David Bourget (Western Ontario)
David Chalmers (ANU, NYU)
Rafael De Clercq
Ezio Di Nucci
Jack Alan Reynolds
Learn more about PhilPapers
Journal of Global Ethics 8 (2-3):179-191 (2012)
Given the importance of being able to account for moral obligations towards future generations, especially in the light of the problem of global climate change, I argue that there are under-appreciated notions in African thought that are able to significantly contribute to the on-going discourse with respect to inter-generational moral obligations. I identify two related African notions, both springing from the prominent belief that ancestors who have died ? but continue to have a presence ? are entitled to respect, which upon secular refinement are promising in terms of grounding a claim that we do have moral obligations to future generations. These conceptions are that the environment is a communal resource, shared across generations, and that the present generation should express gratitude to its predecessors for preserving the environment on its behalf, by emulating its predecessors and preserving the environment for future generations. I argue that these two conceptions present plausible grounds for thinking that we have moral obligations to posterity, partly because they go some way towards overcoming some of the theoretical concerns generally associated with the notion of moral obligations towards unidentifiable, contingent future persons
|Keywords||No keywords specified (fix it)|
|Categories||categorize this paper)|
Setup an account with your affiliations in order to access resources via your University's proxy server
Configure custom proxy (use this if your affiliation does not provide a proxy)
|Through your library|
References found in this work BETA
Thaddeus Metz (2007). Toward an African Moral Theory. Journal of Political Philosophy 15 (3):321–341.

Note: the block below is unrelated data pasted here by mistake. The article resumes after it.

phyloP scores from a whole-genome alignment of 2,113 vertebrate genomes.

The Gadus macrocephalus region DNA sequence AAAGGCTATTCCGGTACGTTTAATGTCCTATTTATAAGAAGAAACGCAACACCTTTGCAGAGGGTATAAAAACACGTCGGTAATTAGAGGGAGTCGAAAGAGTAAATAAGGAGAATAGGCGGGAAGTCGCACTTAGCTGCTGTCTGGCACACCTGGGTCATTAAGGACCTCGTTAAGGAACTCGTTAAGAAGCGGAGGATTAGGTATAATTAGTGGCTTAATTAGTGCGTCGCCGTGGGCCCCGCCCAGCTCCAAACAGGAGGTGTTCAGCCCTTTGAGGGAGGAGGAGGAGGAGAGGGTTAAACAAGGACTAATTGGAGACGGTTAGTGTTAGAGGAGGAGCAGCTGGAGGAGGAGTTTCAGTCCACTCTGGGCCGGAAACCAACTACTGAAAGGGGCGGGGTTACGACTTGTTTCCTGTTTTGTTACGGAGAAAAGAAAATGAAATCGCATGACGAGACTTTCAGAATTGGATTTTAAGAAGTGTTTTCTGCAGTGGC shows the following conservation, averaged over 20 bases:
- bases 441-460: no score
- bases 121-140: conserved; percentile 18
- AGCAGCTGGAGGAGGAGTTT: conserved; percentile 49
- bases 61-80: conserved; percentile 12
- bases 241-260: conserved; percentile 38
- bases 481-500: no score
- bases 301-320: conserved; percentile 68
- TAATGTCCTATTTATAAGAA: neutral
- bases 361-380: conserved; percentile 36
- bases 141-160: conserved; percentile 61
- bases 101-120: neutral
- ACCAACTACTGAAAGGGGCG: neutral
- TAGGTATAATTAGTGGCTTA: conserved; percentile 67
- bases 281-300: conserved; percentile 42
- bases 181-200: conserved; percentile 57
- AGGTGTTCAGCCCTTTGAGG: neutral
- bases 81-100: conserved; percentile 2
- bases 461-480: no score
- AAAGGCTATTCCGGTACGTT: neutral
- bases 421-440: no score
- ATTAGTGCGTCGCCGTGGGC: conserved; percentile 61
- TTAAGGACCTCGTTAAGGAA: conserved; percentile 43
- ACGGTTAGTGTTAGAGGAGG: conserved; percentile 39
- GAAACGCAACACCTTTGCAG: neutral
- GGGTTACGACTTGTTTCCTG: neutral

Claudia Card (1988). Gratitude and Obligation. American Philosophical Quarterly 25 (2):115 - 127.
Mark A. Seabright (2011). The Role of the Affect Heuristic in Moral Reactions to Climate Change. Journal of Global Ethics 6 (1):5-15.
H. Odera Oruka (ed.) (1994). Philosophy, Humanity, and Ecology. African Academy of Sciences.
John O'neill (1993). Future Generations: Present Harms: John O'Neill. Philosophy 68 (263):35-51.
Citations of this work BETA
No citations found.
Similar books and articles
Richard I. Sikora & Brian M. Barry (eds.) (1978/1996). Obligations to Future Generations. White Horse Press.
Ernest Partridge (1998). Should We Seek a Better Future? Ethics and the Environment 3 (1):81-95.
Steve Vanderheiden (2006). Conservation, Foresight, and the Future Generations Problem. Inquiry 49 (4):337 – 352.
Roy W. Perrett (2003). Future Generations and the Metaphysics of the Self: Western and Indian Philosophical Perspectives. Asian Philosophy 13 (1):29 – 37.
Tim Mulgan (2006). Future People: A Moderate Consequentialist Account of Our Obligations to Future Generations. Oxford University Press.
M. L. J. Wissenburg (2011). Parenting and Intergenerational Justice: Why Collective Obligations Towards Future Generations Take Second Place to Individual Responsibility. [REVIEW] Journal of Agricultural and Environmental Ethics 24 (6):557-573.
Robin Attfield (2007). Beyond the Earth Charter. Environmental Ethics 29 (4):359-367.
Peter Wenz (1983). Ethics, Energy Policy, and Future Generations. Environmental Ethics 5 (3):195-209.
William J. FitzPatrick (2007). Climate Change and the Rights of Future Generations. Environmental Ethics 29 (4):369-388.
Robin Attfield (1998). Environmental Ethics and Intergenerational Equity. Inquiry 41 (2):207 – 222.
Clive L. Spash (1993). Economics, Ethics, and Long-Term Environmental Damages. Environmental Ethics 15 (2):117-132.
Pierre Mallia & Henk ten Have (2003). From What Should We Protect Future Generations: Germ-Line Therapy or Genetic Screening? Medicine, Health Care and Philosophy 6 (1):17-24.
Added to index2012-09-11
Total downloads13 ( #262,405 of 1,793,164 )
Recent downloads (6 months)2 ( #344,170 of 1,793,164 )
How can I increase my downloads?